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The Arizona Constitution’s Ban on Government Subsidies—Past, Present, and Future

March 28, 2024

Almost all state constitutions contain provisions that forbid the government from subsidizing private enterprises with taxpayer money. These so-called Gift Clauses prohibit the government not only from directly handing cash over to a private company, but also from giving private entities—whether for-profit or non-profit—other kinds of valuable benefits, such as cut-rate leases, land grants, or exemptions from debt.

Gift Clauses are a legacy of the nineteenth century, when state and local officials frequently tried to encourage development by giving special favors to private companies. The result of such favoritism was case after case of waste, corruption, and financial catastrophe—including, in some cases, the bankruptcy of entire states that had over-spent in hopes of encouraging private companies to build railroads, canals, and other kinds of improvements. By the time Arizona’s Constitution was written in 1910, these kinds of schemes had proven themselves so dangerous and foolhardy that the Grand Canyon State’s founders crafted the strongest prohibition on subsidies that had ever been written. Arizona’s Constitution forbids any kind of aid to private companies, whether it be outright cash payments, or more subtle forms of assistance such as loan guarantees or schemes to exempt private developers from property taxes.

Now, in a pair of in-depth research articles, the Goldwater Institute’s Timothy Sandefur explores the past, present, and future of the Arizona Constitution’s Gift Clause. The first article, which appears in the latest Regent University Law Review, examines the history of the Gift Clause, tracing it through the era of railroad development—when states such as Pennsylvania and California suffered serious financial and political disasters due to foolish investments of taxpayer dollars—to the sometimes wacky schemes states engaged in to try to subsidize private companies. (Did you know one Texas town promised to exempt a railroad company from any legal liability for 1,000 years in exchange for it building a line into town? State judges declared that unconstitutional.)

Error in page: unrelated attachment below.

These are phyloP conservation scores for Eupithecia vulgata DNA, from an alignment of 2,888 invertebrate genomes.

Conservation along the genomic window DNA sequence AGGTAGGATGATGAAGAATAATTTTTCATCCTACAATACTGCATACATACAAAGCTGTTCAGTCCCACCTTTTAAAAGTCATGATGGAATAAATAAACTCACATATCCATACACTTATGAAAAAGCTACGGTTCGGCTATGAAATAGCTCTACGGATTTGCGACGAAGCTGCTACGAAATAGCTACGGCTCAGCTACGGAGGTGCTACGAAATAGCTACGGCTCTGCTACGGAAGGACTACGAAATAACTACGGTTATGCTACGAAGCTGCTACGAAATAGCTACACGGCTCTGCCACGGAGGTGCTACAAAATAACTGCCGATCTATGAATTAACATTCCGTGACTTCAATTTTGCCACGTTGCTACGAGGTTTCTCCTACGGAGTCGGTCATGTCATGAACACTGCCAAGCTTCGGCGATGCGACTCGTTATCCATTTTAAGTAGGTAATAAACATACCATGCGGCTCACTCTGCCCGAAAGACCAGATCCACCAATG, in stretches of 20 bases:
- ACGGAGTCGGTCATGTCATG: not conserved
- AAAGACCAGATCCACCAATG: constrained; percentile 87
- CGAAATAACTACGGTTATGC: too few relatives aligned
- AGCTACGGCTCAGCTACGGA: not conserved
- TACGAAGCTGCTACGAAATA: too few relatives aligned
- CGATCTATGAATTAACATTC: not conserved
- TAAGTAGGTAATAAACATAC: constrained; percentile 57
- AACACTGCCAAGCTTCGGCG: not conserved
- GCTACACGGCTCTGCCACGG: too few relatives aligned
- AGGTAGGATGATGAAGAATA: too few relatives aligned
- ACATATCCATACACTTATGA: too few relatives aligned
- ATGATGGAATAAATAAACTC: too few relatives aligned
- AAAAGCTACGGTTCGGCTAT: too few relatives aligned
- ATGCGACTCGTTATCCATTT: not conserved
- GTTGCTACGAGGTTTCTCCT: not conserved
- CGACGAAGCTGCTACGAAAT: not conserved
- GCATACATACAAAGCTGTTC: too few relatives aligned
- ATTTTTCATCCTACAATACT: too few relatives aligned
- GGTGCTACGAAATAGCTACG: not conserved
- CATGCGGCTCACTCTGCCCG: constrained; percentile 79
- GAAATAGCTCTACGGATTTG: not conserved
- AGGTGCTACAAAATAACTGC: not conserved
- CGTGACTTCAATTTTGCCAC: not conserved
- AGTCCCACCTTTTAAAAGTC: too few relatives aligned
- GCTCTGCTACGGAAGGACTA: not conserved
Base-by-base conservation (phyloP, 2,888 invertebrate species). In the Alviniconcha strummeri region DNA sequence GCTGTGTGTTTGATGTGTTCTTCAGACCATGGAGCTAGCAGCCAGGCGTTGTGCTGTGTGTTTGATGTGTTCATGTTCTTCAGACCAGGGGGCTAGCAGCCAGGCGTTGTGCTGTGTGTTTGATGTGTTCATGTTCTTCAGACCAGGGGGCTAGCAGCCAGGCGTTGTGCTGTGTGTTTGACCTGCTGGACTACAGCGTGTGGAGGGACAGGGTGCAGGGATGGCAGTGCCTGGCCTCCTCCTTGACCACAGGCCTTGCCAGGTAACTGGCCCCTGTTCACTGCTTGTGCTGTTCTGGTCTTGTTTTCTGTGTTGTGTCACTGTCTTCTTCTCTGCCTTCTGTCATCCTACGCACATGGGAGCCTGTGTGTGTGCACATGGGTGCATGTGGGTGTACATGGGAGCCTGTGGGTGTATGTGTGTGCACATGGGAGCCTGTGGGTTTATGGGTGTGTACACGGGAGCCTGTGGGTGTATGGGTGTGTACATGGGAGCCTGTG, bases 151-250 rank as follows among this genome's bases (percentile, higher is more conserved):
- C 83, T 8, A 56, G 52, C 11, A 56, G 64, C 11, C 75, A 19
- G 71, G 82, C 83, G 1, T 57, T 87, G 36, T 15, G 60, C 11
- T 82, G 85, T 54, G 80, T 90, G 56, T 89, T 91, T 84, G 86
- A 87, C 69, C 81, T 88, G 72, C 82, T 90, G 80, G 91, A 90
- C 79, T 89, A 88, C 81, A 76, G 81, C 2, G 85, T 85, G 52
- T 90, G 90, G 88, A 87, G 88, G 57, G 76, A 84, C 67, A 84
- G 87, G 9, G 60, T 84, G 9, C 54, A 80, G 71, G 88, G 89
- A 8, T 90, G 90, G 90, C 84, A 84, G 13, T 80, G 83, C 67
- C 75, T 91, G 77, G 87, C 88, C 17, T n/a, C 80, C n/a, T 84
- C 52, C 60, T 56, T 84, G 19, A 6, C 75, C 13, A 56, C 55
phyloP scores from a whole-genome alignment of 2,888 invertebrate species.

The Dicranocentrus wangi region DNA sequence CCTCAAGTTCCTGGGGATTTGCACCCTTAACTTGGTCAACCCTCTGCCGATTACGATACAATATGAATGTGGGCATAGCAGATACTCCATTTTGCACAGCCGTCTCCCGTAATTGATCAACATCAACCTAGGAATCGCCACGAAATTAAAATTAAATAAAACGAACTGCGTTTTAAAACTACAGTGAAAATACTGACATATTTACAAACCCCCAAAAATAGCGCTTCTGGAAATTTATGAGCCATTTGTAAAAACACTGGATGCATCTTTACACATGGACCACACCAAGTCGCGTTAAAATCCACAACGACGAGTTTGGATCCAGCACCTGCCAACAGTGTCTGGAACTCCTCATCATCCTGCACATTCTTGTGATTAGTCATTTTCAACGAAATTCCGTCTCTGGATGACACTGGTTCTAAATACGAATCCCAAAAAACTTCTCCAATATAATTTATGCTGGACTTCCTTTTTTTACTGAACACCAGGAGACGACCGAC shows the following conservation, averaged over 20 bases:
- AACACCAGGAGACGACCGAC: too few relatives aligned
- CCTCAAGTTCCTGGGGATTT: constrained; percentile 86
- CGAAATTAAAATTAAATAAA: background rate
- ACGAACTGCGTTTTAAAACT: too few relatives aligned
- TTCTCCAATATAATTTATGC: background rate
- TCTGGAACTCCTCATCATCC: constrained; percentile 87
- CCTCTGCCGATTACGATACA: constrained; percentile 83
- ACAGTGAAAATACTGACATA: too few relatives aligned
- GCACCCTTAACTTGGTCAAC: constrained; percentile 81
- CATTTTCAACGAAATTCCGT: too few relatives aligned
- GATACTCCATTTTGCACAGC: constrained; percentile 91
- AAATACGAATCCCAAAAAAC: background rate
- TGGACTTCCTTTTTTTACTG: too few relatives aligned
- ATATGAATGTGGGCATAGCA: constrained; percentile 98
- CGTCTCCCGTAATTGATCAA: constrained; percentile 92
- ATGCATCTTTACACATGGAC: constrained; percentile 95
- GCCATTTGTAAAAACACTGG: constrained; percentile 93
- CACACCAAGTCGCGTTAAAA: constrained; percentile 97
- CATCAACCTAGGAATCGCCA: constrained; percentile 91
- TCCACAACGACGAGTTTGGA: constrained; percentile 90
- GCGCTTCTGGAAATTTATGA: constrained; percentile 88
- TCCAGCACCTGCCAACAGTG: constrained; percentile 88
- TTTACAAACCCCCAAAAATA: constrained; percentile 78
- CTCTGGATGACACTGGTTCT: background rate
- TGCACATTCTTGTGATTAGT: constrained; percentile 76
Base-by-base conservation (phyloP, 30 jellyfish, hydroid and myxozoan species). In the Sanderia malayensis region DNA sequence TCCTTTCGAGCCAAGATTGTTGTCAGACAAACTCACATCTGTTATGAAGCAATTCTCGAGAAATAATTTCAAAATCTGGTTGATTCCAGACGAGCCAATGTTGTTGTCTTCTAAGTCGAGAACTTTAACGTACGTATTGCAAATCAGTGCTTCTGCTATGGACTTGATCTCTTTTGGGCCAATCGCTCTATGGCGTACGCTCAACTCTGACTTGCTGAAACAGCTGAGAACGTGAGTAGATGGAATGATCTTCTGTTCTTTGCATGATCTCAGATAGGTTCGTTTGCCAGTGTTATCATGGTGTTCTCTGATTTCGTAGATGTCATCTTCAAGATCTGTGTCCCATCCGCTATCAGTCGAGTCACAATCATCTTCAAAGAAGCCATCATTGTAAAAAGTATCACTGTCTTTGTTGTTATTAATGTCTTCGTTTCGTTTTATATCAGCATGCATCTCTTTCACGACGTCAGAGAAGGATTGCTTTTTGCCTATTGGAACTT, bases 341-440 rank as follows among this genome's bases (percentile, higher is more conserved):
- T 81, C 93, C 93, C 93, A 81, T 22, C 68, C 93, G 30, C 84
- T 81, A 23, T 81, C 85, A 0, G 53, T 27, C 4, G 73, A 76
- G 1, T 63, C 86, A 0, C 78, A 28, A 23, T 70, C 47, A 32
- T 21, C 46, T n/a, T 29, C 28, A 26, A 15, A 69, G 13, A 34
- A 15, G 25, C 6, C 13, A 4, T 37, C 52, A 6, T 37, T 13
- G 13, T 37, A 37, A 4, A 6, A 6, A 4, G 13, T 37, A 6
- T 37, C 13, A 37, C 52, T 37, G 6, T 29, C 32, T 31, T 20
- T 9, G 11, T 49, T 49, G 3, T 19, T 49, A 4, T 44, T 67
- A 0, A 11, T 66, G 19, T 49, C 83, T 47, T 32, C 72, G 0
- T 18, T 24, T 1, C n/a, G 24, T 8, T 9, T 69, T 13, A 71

Perhaps most intriguing was the effort by states such as Montana to encourage railroad construction by exempting these businesses from taxation. Tax exemptions were quite controversial during that period; some states allowed them because they seemed to be ways of financing construction without actually spending any money—but other states opposed them, because they shift the tax burden onto other people’s shoulders and represent an unjust form of government favoritism. Montana ultimately decided to prohibit them, as did Colorado in its 1876 Constitution. When Arizona’s founders assembled in 1910 to prepare the state’s constitution, they copied the language Montana’s Constitution used, but then also copied a line from the Colorado Constitution to prohibit the government from ever “contracting away” its tax power—that is, prohibiting special tax exemptions as a form of subsidy.

Sandefur’s second article, which appears in the new Drexel University Law Review, explores the ways in which courts have interpreted the Arizona Constitution’s Gift Clause—and how judges should apply it in the future. Carefully examining the Clause word-by-word, Sandefur shows why it not only bars outright donations or loans, but also forbids the government from zeroing out a company’s debts. Unfortunately, this is a common tool used by those who favor subsidies to private businesses—particularly the so-called GPLET scheme that the Goldwater Institute is currently challenging in a lawsuit in Phoenix.

Under a GPLET (or Government Property Lease Excise Tax) scheme, a private business will “sell” its land to the government for a nominal amount, and the government will “lease” the property back to the private owner, who can still use it for private profit. Because the land is now technically owned by the government, it’s exempt from the state’s property taxes—and often the owner’s tax bill will fall to zero. That tax, of course, must be paid instead by neighboring landowners, meaning it’s a type of subsidy that the Arizona Constitution forbids. (You can learn more about our lawsuit involving GPLET schemes here.)

America’s federalist structure was designed, as the Federalist Papers put it, to provide a “double security” for individual rights: the federal government protects us from state wrongdoing, but our fifty state constitutions also contain scores of important protections for individual freedoms not found in their federal counterpart. Sadly, legal scholars often overlook the later protections, tending to focus instead on the meaning of the federal Constitution. Through research like these articles, the Goldwater Institute is paving the way for future legal victories that will secure individual rights under state constitutions—and ensure that Americans enjoy the “double security” for freedom that our legal system promises.



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